You have probably made the same attempts to improve things over and over again. You will often find yourself in a situation that is utterly predictable – e.g. when you are trying to reason with your child, part of you already knows that this will merely lead to a heated argument, with smashed objects in the house, shouting, and maybe even physical violence. You have become locked in a repetitive, unhelpful pattern. Using NVR, you will carefully develop ‘strategies’ to respond to the controlling behaviour, that at first may appear strange and counterintuitive, but that are very different from the reactions you have shown before. However, this is not “behaviour management” – these are strategies for making peace in the family and changing relationships. Making peace requires constructively challenging harmful behaviour, refusing to be controlled by harmful behaviour, and reaching out and reconciling with the young person – to again become the parent who can look after their child’s needs.
This process will take much of your time. NVR is not an easy way out, and it requires intensive involvement by parents, in order to be effective. You may not feel up to it at this point, having been worn down by such a degree of trouble. However, many parents that their confidence grows in the process of resistance. As they begin to feel less helpless, parents –and other adults dealing with a difficult young person- feel energised.
How long does NVR coaching last? How involved do I need to be?
Resisting violent and controlling behaviour is a hard struggle. Each parent needs to invest many hours each week in resisting their child’s violence. The intervention should be planned for up to 3 months, and then reviewed. Parents will, at least initially, attend one therapy session per week, and there may be an arrangement for 1-2 additional telephone support calls per week, or contact by email or video conferencing. The additional support helps parents find encouragement when things are very difficult, get advice, and express their frustration – they are an aid to staying on track.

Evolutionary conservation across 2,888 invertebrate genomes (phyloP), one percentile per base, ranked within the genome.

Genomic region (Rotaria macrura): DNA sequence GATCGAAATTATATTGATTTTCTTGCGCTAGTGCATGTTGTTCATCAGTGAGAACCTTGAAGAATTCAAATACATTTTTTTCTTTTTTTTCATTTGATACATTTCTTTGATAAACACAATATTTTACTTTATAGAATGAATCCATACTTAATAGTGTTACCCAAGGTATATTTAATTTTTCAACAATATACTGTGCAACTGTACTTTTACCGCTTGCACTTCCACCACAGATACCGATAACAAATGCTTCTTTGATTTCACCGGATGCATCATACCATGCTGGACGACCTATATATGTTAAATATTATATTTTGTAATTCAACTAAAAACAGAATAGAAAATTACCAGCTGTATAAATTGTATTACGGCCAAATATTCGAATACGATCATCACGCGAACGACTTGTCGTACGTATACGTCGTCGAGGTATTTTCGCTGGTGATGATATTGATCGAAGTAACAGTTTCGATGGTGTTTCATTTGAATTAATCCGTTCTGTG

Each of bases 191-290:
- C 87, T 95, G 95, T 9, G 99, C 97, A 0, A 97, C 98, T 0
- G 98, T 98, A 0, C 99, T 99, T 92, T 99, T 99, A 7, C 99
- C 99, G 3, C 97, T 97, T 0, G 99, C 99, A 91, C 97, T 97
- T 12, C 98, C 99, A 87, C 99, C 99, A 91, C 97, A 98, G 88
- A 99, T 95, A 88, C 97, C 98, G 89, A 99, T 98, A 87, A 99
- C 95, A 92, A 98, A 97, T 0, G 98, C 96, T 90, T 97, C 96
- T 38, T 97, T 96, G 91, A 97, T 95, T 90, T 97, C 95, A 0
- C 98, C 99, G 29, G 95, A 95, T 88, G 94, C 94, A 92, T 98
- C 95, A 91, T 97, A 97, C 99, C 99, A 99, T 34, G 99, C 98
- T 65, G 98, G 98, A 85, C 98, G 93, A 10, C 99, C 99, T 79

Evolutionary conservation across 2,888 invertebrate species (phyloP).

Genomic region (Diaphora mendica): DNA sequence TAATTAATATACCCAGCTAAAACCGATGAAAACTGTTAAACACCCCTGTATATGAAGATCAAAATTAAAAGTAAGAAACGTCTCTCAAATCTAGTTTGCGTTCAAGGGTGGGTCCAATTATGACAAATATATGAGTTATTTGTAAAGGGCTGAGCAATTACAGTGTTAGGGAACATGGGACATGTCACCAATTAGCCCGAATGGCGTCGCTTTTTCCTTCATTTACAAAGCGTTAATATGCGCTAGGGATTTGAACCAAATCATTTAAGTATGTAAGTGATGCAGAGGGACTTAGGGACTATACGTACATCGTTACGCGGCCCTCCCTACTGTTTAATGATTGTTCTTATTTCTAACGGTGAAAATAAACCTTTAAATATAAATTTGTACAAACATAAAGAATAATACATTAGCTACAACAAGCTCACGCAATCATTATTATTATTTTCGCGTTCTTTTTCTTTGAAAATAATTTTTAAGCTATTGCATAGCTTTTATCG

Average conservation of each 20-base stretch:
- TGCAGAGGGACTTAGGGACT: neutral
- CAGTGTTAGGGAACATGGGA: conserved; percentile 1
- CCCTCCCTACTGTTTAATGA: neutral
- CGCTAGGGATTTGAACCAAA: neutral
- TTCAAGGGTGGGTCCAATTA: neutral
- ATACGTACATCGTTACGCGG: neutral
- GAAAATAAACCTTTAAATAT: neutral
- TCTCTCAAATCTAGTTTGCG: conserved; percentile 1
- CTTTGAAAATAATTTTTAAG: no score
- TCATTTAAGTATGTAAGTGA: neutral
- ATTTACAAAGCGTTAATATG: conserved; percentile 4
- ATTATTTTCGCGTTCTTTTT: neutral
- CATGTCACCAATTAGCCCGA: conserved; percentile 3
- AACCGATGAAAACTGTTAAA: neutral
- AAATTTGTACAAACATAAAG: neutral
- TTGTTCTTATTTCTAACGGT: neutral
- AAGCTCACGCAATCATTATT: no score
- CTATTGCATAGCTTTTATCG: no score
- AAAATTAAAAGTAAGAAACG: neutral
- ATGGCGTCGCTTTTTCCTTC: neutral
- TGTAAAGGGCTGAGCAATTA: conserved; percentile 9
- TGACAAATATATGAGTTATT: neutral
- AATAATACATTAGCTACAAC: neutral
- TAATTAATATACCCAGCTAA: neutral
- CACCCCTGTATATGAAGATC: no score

In therapy sessions, you will discuss and plan each new step, reflect on the steps you have taken in the previous week, and have conversations about your feelings and thoughts. Therapy sessions are an opportunity to gain an understanding of your strengths and abilities in the process of resisting the violence. You will also learn more about yourself, e.g. come to understand how feeling ashamed and blaming yourself for the problems may have been an obstacle for obtaining support from other adults, discover a manner in which you can regulate yourself so that you are no longer prone to angry responses, or learn ways of overcoming the fear that has controlled you for so long. As you go along, you learn more and more about effective resistance to the violence, and you will be able to discuss what you have learned in therapy sessions. There may also be helpers meetings, at which parents and other adults from outside of the family form a support network. Most of your time in NVR however will be spent planning, preparing and carrying out concrete action against the violence in life outside the session, and making gestures of reconciliation in order to re-connect with your child.